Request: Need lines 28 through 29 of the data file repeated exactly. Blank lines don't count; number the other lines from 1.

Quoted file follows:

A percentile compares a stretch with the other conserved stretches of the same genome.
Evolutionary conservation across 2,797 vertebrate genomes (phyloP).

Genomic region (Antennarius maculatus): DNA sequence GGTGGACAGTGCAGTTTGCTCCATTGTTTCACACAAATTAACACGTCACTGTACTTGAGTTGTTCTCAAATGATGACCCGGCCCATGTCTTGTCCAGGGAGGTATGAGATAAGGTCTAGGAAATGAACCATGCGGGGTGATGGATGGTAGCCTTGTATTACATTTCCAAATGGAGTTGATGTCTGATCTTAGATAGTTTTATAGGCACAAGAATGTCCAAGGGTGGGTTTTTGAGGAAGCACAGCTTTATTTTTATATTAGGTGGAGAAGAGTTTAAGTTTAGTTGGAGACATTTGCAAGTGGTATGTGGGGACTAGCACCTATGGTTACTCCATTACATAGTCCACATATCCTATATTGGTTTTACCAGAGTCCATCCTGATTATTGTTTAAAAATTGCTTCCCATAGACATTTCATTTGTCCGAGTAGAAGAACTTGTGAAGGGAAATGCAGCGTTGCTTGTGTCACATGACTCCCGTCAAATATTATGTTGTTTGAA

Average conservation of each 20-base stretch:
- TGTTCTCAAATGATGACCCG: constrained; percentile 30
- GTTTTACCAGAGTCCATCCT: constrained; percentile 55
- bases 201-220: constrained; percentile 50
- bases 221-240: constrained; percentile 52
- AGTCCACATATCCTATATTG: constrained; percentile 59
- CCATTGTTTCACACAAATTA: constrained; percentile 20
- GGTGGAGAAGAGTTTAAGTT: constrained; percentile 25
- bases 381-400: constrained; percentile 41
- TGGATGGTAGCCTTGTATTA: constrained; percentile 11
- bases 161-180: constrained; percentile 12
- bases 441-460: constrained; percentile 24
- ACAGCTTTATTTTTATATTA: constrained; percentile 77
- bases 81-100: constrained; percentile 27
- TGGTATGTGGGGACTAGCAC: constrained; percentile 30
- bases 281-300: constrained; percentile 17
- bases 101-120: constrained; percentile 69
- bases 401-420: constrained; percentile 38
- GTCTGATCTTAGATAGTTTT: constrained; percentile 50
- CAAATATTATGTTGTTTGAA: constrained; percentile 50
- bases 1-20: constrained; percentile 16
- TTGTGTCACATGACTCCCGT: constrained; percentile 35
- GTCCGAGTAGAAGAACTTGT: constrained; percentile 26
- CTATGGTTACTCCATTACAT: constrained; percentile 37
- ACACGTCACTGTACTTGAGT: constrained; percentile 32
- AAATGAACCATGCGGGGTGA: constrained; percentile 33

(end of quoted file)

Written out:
- ACACGTCACTGTACTTGAGT: constrained; percentile 32
- AAATGAACCATGCGGGGTGA: constrained; percentile 33